The most common diseases are powdery mildew and black spot. Caused by fungi, they can be controlled with fungicides, but rarely eliminated entirely.
Powdery mildew occurs most commonly in spring and autumn when the days are warm and the nights cool. The leaves, buds and stems are covered with white or gray powdery coating. New growth may be stunted and curled and may drop off. The buds are malformed and fail to open.
Black spot is most prevalent when moisture remains on the leaves from overhead watering, long rainy periods, or heavy dew. The fungus over-winters in the canes and on infected leaves and reappears on otherwise vigorously growing plants in the spring and summer. Complete defoliation may even occur on susceptible varieties. Black spot looks just like the name implies--black spots (sometimes surrounded with yellow) on the leaves grow in size until the leaves drop off. When on the canes, the spots are reddish-purple.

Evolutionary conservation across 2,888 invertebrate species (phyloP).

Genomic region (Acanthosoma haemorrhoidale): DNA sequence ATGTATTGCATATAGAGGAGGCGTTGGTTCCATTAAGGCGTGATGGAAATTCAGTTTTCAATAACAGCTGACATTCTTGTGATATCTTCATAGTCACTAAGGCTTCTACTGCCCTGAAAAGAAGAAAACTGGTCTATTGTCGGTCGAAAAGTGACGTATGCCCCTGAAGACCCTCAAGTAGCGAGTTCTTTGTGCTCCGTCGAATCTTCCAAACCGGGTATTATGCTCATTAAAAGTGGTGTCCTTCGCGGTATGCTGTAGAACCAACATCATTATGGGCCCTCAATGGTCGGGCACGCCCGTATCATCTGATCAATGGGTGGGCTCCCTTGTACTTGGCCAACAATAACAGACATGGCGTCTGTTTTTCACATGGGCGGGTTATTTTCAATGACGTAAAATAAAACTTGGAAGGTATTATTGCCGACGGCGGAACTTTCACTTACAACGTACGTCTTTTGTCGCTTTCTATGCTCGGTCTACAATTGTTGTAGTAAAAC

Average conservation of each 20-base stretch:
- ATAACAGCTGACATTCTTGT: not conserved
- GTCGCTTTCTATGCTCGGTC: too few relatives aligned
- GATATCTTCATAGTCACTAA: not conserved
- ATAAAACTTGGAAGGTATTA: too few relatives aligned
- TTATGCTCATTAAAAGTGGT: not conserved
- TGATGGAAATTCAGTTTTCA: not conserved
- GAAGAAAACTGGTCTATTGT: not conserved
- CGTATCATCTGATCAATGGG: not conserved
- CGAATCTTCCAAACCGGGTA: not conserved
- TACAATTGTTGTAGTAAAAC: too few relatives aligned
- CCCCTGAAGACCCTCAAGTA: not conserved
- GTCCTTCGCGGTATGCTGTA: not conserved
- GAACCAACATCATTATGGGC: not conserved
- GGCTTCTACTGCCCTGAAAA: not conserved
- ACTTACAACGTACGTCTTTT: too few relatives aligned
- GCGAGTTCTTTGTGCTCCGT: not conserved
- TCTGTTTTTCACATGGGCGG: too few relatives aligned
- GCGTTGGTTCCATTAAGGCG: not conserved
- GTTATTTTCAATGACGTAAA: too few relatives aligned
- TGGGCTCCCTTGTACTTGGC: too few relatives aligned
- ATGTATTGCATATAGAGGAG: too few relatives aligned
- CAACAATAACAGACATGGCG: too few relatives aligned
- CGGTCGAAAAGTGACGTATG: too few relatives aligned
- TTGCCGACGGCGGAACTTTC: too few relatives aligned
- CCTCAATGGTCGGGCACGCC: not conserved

For black spot and mildew, spray both the top and undersides of the leaves as soon as they appear in spring with the recommended fungicides. Continue spraying every 7 to 10 days throughout the growing season.
Another fungus disease, Botrytis blight, occurs during long periods of frequent showers. The flower bud fails to open and the interior of the bud is usually filled with a cob-webby mold. Control is just to cut all infected buds along with several inches of stem and remove from the garden. Other diseases that can affect roses are mosaic, stem canker, and crown gall. They are not usually a problem in clean beds where sanitation is practiced and no fallen debris is allowed to remain. If you suspect a problem with your roses that is not powdery mildew or black spot, call your Extension agent.
Roses are attacked by many insects. The most common in this area are described below. Remember when using pesticides that they are nondiscriminatory, killing even the "good bugs", so learn to identify specific insects and use only recommended pest management for them. Experiment with companion plantings and natural predators. While enjoying your evening walk in the rose garden, be on the lookout for problems and act early.